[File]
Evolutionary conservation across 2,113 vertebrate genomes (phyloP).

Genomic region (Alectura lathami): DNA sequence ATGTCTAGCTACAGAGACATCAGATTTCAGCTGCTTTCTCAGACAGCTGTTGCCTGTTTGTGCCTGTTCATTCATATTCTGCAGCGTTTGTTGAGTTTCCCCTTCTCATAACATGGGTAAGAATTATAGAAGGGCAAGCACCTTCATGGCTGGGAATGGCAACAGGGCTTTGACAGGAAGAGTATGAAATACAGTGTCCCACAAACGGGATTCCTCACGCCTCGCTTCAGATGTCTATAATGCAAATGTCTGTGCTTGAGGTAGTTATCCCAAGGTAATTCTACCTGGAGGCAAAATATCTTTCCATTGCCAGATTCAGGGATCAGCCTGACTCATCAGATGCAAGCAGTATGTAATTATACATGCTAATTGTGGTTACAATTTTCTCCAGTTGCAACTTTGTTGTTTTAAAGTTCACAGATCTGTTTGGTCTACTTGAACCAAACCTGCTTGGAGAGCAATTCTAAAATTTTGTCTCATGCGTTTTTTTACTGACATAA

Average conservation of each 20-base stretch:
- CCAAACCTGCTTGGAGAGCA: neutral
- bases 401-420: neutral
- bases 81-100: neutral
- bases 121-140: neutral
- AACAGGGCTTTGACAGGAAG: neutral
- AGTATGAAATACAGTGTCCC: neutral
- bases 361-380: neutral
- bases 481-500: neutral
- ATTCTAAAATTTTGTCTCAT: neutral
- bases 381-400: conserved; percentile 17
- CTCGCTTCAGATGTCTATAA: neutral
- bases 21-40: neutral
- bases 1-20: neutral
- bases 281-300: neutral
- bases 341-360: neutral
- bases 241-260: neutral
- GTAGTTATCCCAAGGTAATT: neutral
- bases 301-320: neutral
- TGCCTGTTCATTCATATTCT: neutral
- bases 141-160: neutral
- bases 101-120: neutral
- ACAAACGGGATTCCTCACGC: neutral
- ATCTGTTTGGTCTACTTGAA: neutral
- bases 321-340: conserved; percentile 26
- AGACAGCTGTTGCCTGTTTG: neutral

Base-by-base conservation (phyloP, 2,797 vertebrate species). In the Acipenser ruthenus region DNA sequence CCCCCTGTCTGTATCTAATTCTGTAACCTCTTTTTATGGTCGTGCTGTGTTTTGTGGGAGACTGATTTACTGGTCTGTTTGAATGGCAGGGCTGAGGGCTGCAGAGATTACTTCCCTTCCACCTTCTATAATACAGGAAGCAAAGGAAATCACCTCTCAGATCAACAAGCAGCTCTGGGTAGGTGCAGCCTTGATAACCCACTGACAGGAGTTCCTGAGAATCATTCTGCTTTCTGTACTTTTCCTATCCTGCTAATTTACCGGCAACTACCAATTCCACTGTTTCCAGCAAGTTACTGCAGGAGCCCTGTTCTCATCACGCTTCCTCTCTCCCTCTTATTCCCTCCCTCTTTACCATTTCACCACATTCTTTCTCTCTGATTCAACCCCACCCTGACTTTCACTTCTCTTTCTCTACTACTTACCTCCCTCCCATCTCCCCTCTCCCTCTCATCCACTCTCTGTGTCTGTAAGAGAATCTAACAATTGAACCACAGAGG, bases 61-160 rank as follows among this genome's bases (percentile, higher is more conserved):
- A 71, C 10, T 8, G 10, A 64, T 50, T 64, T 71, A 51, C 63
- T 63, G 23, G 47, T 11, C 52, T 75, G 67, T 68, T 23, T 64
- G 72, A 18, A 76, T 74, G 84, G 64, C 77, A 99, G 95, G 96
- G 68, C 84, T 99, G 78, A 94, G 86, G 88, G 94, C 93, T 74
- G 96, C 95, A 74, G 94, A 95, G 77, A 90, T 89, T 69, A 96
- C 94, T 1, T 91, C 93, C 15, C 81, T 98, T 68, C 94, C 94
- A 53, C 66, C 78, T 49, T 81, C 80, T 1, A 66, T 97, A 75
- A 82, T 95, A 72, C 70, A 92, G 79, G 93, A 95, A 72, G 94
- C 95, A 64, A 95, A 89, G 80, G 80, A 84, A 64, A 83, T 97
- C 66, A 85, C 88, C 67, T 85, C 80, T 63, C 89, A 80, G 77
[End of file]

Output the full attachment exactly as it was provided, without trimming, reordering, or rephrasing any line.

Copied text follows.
Evolutionary conservation across 2,113 vertebrate genomes (phyloP).

Genomic region (Alectura lathami): DNA sequence ATGTCTAGCTACAGAGACATCAGATTTCAGCTGCTTTCTCAGACAGCTGTTGCCTGTTTGTGCCTGTTCATTCATATTCTGCAGCGTTTGTTGAGTTTCCCCTTCTCATAACATGGGTAAGAATTATAGAAGGGCAAGCACCTTCATGGCTGGGAATGGCAACAGGGCTTTGACAGGAAGAGTATGAAATACAGTGTCCCACAAACGGGATTCCTCACGCCTCGCTTCAGATGTCTATAATGCAAATGTCTGTGCTTGAGGTAGTTATCCCAAGGTAATTCTACCTGGAGGCAAAATATCTTTCCATTGCCAGATTCAGGGATCAGCCTGACTCATCAGATGCAAGCAGTATGTAATTATACATGCTAATTGTGGTTACAATTTTCTCCAGTTGCAACTTTGTTGTTTTAAAGTTCACAGATCTGTTTGGTCTACTTGAACCAAACCTGCTTGGAGAGCAATTCTAAAATTTTGTCTCATGCGTTTTTTTACTGACATAA

Average conservation of each 20-base stretch:
- CCAAACCTGCTTGGAGAGCA: neutral
- bases 401-420: neutral
- bases 81-100: neutral
- bases 121-140: neutral
- AACAGGGCTTTGACAGGAAG: neutral
- AGTATGAAATACAGTGTCCC: neutral
- bases 361-380: neutral
- bases 481-500: neutral
- ATTCTAAAATTTTGTCTCAT: neutral
- bases 381-400: conserved; percentile 17
- CTCGCTTCAGATGTCTATAA: neutral
- bases 21-40: neutral
- bases 1-20: neutral
- bases 281-300: neutral
- bases 341-360: neutral
- bases 241-260: neutral
- GTAGTTATCCCAAGGTAATT: neutral
- bases 301-320: neutral
- TGCCTGTTCATTCATATTCT: neutral
- bases 141-160: neutral
- bases 101-120: neutral
- ACAAACGGGATTCCTCACGC: neutral
- ATCTGTTTGGTCTACTTGAA: neutral
- bases 321-340: conserved; percentile 26
- AGACAGCTGTTGCCTGTTTG: neutral

Base-by-base conservation (phyloP, 2,797 vertebrate species). In the Acipenser ruthenus region DNA sequence CCCCCTGTCTGTATCTAATTCTGTAACCTCTTTTTATGGTCGTGCTGTGTTTTGTGGGAGACTGATTTACTGGTCTGTTTGAATGGCAGGGCTGAGGGCTGCAGAGATTACTTCCCTTCCACCTTCTATAATACAGGAAGCAAAGGAAATCACCTCTCAGATCAACAAGCAGCTCTGGGTAGGTGCAGCCTTGATAACCCACTGACAGGAGTTCCTGAGAATCATTCTGCTTTCTGTACTTTTCCTATCCTGCTAATTTACCGGCAACTACCAATTCCACTGTTTCCAGCAAGTTACTGCAGGAGCCCTGTTCTCATCACGCTTCCTCTCTCCCTCTTATTCCCTCCCTCTTTACCATTTCACCACATTCTTTCTCTCTGATTCAACCCCACCCTGACTTTCACTTCTCTTTCTCTACTACTTACCTCCCTCCCATCTCCCCTCTCCCTCTCATCCACTCTCTGTGTCTGTAAGAGAATCTAACAATTGAACCACAGAGG, bases 61-160 rank as follows among this genome's bases (percentile, higher is more conserved):
- A 71, C 10, T 8, G 10, A 64, T 50, T 64, T 71, A 51, C 63
- T 63, G 23, G 47, T 11, C 52, T 75, G 67, T 68, T 23, T 64
- G 72, A 18, A 76, T 74, G 84, G 64, C 77, A 99, G 95, G 96
- G 68, C 84, T 99, G 78, A 94, G 86, G 88, G 94, C 93, T 74
- G 96, C 95, A 74, G 94, A 95, G 77, A 90, T 89, T 69, A 96
- C 94, T 1, T 91, C 93, C 15, C 81, T 98, T 68, C 94, C 94
- A 53, C 66, C 78, T 49, T 81, C 80, T 1, A 66, T 97, A 75
- A 82, T 95, A 72, C 70, A 92, G 79, G 93, A 95, A 72, G 94
- C 95, A 64, A 95, A 89, G 80, G 80, A 84, A 64, A 83, T 97
- C 66, A 85, C 88, C 67, T 85, C 80, T 63, C 89, A 80, G 77